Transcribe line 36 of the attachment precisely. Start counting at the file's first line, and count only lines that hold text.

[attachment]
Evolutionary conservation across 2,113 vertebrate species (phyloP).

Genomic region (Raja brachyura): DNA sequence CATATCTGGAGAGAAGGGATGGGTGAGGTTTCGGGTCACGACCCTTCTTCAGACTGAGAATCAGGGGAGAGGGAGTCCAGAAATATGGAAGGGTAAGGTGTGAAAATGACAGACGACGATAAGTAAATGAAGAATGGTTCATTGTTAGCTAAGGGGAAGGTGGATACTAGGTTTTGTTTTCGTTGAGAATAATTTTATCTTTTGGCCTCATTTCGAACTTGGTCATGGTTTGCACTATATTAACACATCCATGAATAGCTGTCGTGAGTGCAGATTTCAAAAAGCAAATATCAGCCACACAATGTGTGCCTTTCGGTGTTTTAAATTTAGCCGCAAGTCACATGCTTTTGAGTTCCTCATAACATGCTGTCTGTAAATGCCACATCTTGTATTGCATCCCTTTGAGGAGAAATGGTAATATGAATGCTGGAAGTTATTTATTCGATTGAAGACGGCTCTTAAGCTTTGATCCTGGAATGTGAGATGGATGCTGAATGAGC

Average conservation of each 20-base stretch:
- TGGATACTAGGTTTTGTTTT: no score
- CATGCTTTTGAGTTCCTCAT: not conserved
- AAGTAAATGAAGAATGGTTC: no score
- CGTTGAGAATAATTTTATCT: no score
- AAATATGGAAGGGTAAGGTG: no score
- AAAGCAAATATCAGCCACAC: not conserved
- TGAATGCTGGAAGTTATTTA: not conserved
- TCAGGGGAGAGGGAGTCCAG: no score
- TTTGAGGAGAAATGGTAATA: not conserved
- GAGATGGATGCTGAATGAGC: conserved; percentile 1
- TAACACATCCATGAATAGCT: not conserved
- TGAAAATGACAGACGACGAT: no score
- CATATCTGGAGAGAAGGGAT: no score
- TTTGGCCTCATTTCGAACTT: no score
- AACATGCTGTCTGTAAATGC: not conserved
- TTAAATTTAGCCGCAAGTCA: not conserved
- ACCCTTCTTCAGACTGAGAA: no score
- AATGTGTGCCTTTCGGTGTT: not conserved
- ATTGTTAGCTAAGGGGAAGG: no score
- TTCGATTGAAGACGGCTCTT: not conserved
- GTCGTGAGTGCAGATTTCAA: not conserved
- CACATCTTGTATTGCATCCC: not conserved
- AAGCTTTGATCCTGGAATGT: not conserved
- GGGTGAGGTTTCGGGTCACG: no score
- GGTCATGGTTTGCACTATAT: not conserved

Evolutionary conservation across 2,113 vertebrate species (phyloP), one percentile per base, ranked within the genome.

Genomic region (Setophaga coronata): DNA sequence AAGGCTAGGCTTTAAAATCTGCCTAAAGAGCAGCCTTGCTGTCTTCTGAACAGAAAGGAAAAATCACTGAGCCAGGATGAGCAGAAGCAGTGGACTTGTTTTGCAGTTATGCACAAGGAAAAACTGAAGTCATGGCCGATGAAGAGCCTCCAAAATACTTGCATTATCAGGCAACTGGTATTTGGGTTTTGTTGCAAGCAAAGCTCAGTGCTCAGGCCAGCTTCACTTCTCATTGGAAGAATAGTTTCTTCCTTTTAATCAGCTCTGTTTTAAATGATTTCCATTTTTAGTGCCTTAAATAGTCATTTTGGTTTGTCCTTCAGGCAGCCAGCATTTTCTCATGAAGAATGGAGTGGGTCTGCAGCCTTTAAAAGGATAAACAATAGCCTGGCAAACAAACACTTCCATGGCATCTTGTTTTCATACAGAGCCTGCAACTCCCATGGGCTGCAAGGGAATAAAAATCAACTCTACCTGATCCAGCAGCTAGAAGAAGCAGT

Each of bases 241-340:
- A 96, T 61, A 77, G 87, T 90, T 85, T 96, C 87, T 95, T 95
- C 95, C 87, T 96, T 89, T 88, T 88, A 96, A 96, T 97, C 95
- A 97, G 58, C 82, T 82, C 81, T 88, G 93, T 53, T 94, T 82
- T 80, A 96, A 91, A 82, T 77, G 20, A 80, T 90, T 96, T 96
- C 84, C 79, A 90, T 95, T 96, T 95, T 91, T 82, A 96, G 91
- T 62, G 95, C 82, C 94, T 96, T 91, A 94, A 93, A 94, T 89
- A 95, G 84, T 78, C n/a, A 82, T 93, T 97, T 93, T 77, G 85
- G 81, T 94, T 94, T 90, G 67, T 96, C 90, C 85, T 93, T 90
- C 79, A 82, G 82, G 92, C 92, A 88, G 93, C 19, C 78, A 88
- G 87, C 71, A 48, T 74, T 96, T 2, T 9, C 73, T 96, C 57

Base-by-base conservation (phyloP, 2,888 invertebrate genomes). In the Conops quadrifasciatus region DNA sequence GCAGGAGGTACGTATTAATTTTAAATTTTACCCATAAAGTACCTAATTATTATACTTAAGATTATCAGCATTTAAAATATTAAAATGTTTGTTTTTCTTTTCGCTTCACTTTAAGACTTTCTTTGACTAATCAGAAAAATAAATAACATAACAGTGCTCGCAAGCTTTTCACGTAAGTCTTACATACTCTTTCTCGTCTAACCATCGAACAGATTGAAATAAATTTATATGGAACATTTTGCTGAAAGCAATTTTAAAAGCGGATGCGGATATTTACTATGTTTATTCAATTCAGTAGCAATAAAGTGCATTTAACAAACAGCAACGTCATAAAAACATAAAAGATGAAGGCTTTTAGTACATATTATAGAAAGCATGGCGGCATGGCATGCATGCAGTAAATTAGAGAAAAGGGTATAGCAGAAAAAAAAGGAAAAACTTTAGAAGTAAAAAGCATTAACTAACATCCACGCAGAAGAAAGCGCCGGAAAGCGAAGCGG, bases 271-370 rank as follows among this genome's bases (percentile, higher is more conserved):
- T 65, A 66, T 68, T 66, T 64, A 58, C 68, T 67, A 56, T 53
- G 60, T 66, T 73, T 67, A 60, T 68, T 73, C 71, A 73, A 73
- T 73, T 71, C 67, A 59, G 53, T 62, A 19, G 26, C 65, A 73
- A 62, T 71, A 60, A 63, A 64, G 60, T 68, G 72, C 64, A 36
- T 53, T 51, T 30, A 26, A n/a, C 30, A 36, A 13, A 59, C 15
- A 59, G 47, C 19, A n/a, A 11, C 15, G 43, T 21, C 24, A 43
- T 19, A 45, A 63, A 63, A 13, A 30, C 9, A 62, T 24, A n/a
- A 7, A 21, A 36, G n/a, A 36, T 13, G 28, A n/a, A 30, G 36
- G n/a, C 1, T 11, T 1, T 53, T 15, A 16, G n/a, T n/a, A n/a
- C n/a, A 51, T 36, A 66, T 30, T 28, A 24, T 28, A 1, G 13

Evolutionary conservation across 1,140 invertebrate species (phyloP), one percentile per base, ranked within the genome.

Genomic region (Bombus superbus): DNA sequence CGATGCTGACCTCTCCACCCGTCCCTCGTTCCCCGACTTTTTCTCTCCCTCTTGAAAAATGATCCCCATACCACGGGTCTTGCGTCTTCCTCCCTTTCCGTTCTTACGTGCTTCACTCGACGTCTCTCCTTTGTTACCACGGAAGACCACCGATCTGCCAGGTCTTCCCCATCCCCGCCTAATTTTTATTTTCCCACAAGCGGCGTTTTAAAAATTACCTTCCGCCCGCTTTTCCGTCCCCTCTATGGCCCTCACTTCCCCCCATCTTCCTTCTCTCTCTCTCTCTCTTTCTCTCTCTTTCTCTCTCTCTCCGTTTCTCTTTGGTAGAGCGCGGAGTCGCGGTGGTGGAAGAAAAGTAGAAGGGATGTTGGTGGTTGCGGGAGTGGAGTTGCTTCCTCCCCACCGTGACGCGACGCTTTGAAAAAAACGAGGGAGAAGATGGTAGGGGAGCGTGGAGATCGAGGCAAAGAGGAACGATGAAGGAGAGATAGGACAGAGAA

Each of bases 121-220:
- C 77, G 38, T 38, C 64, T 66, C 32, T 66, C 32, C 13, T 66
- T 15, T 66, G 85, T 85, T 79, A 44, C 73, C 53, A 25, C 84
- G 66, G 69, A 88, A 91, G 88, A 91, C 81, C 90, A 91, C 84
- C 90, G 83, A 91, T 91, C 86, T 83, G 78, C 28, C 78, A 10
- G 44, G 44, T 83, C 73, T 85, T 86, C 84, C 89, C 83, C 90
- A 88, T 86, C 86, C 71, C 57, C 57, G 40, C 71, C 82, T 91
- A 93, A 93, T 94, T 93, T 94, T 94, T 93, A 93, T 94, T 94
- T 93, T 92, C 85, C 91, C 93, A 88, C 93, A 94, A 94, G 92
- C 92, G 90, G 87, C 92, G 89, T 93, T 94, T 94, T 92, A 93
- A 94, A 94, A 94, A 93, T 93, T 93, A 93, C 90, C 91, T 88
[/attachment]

- C 84, C 79, A 90, T 95, T 96, T 95, T 91, T 82, A 96, G 91